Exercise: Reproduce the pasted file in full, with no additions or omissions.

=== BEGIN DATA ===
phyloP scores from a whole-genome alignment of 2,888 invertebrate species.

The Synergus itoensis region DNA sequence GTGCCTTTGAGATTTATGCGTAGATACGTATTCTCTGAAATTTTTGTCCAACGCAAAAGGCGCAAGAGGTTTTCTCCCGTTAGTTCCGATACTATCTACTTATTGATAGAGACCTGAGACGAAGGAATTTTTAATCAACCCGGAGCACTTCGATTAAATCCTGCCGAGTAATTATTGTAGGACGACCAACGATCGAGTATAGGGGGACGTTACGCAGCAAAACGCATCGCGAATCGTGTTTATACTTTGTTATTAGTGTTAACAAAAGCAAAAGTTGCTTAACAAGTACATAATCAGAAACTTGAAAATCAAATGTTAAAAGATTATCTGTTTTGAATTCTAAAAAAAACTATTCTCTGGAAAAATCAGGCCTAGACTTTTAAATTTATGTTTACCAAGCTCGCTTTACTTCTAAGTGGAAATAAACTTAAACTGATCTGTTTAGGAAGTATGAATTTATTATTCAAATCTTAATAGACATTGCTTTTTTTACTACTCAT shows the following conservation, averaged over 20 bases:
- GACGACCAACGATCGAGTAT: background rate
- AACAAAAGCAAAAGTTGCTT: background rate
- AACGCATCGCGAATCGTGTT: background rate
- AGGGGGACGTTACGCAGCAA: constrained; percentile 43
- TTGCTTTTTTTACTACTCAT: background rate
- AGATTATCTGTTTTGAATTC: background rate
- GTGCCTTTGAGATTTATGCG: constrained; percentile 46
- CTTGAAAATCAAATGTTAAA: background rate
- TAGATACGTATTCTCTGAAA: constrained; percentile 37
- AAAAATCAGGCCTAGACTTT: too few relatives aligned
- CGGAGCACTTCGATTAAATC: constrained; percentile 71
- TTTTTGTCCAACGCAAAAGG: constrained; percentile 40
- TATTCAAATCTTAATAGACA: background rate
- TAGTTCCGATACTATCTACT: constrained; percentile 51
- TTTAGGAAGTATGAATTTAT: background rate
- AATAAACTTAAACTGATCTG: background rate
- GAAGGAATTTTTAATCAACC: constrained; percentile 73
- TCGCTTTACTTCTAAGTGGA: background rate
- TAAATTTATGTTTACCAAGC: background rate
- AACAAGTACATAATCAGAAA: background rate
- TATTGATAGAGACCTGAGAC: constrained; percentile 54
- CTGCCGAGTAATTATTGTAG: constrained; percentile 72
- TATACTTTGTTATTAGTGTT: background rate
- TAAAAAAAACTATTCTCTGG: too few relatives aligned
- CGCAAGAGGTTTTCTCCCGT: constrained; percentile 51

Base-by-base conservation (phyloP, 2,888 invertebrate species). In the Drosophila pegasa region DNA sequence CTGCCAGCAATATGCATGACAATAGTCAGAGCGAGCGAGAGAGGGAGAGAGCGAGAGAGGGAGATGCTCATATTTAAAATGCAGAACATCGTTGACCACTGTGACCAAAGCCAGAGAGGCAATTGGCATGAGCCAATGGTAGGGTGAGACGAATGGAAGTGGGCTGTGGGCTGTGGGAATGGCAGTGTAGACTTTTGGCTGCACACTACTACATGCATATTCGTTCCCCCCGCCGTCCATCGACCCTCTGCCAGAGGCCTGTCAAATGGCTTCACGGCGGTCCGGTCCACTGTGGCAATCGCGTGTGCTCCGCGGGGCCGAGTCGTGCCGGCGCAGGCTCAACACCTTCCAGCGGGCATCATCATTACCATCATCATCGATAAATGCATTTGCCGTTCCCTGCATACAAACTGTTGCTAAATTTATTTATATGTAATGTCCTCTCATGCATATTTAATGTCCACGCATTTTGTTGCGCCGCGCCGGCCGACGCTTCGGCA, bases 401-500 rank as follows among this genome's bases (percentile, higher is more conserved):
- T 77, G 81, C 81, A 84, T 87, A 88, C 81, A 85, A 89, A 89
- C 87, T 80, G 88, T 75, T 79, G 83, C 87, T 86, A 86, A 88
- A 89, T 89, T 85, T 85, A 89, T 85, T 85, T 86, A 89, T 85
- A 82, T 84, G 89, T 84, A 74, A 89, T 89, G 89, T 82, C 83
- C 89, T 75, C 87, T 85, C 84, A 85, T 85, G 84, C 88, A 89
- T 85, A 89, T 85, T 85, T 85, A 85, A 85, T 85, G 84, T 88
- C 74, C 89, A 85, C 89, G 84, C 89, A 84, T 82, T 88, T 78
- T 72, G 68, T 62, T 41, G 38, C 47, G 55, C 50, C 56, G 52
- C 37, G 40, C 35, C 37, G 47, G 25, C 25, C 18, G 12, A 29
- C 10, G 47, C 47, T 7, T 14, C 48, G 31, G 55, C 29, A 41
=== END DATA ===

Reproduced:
phyloP scores from a whole-genome alignment of 2,888 invertebrate species.

The Synergus itoensis region DNA sequence GTGCCTTTGAGATTTATGCGTAGATACGTATTCTCTGAAATTTTTGTCCAACGCAAAAGGCGCAAGAGGTTTTCTCCCGTTAGTTCCGATACTATCTACTTATTGATAGAGACCTGAGACGAAGGAATTTTTAATCAACCCGGAGCACTTCGATTAAATCCTGCCGAGTAATTATTGTAGGACGACCAACGATCGAGTATAGGGGGACGTTACGCAGCAAAACGCATCGCGAATCGTGTTTATACTTTGTTATTAGTGTTAACAAAAGCAAAAGTTGCTTAACAAGTACATAATCAGAAACTTGAAAATCAAATGTTAAAAGATTATCTGTTTTGAATTCTAAAAAAAACTATTCTCTGGAAAAATCAGGCCTAGACTTTTAAATTTATGTTTACCAAGCTCGCTTTACTTCTAAGTGGAAATAAACTTAAACTGATCTGTTTAGGAAGTATGAATTTATTATTCAAATCTTAATAGACATTGCTTTTTTTACTACTCAT shows the following conservation, averaged over 20 bases:
- GACGACCAACGATCGAGTAT: background rate
- AACAAAAGCAAAAGTTGCTT: background rate
- AACGCATCGCGAATCGTGTT: background rate
- AGGGGGACGTTACGCAGCAA: constrained; percentile 43
- TTGCTTTTTTTACTACTCAT: background rate
- AGATTATCTGTTTTGAATTC: background rate
- GTGCCTTTGAGATTTATGCG: constrained; percentile 46
- CTTGAAAATCAAATGTTAAA: background rate
- TAGATACGTATTCTCTGAAA: constrained; percentile 37
- AAAAATCAGGCCTAGACTTT: too few relatives aligned
- CGGAGCACTTCGATTAAATC: constrained; percentile 71
- TTTTTGTCCAACGCAAAAGG: constrained; percentile 40
- TATTCAAATCTTAATAGACA: background rate
- TAGTTCCGATACTATCTACT: constrained; percentile 51
- TTTAGGAAGTATGAATTTAT: background rate
- AATAAACTTAAACTGATCTG: background rate
- GAAGGAATTTTTAATCAACC: constrained; percentile 73
- TCGCTTTACTTCTAAGTGGA: background rate
- TAAATTTATGTTTACCAAGC: background rate
- AACAAGTACATAATCAGAAA: background rate
- TATTGATAGAGACCTGAGAC: constrained; percentile 54
- CTGCCGAGTAATTATTGTAG: constrained; percentile 72
- TATACTTTGTTATTAGTGTT: background rate
- TAAAAAAAACTATTCTCTGG: too few relatives aligned
- CGCAAGAGGTTTTCTCCCGT: constrained; percentile 51

Base-by-base conservation (phyloP, 2,888 invertebrate species). In the Drosophila pegasa region DNA sequence CTGCCAGCAATATGCATGACAATAGTCAGAGCGAGCGAGAGAGGGAGAGAGCGAGAGAGGGAGATGCTCATATTTAAAATGCAGAACATCGTTGACCACTGTGACCAAAGCCAGAGAGGCAATTGGCATGAGCCAATGGTAGGGTGAGACGAATGGAAGTGGGCTGTGGGCTGTGGGAATGGCAGTGTAGACTTTTGGCTGCACACTACTACATGCATATTCGTTCCCCCCGCCGTCCATCGACCCTCTGCCAGAGGCCTGTCAAATGGCTTCACGGCGGTCCGGTCCACTGTGGCAATCGCGTGTGCTCCGCGGGGCCGAGTCGTGCCGGCGCAGGCTCAACACCTTCCAGCGGGCATCATCATTACCATCATCATCGATAAATGCATTTGCCGTTCCCTGCATACAAACTGTTGCTAAATTTATTTATATGTAATGTCCTCTCATGCATATTTAATGTCCACGCATTTTGTTGCGCCGCGCCGGCCGACGCTTCGGCA, bases 401-500 rank as follows among this genome's bases (percentile, higher is more conserved):
- T 77, G 81, C 81, A 84, T 87, A 88, C 81, A 85, A 89, A 89
- C 87, T 80, G 88, T 75, T 79, G 83, C 87, T 86, A 86, A 88
- A 89, T 89, T 85, T 85, A 89, T 85, T 85, T 86, A 89, T 85
- A 82, T 84, G 89, T 84, A 74, A 89, T 89, G 89, T 82, C 83
- C 89, T 75, C 87, T 85, C 84, A 85, T 85, G 84, C 88, A 89
- T 85, A 89, T 85, T 85, T 85, A 85, A 85, T 85, G 84, T 88
- C 74, C 89, A 85, C 89, G 84, C 89, A 84, T 82, T 88, T 78
- T 72, G 68, T 62, T 41, G 38, C 47, G 55, C 50, C 56, G 52
- C 37, G 40, C 35, C 37, G 47, G 25, C 25, C 18, G 12, A 29
- C 10, G 47, C 47, T 7, T 14, C 48, G 31, G 55, C 29, A 41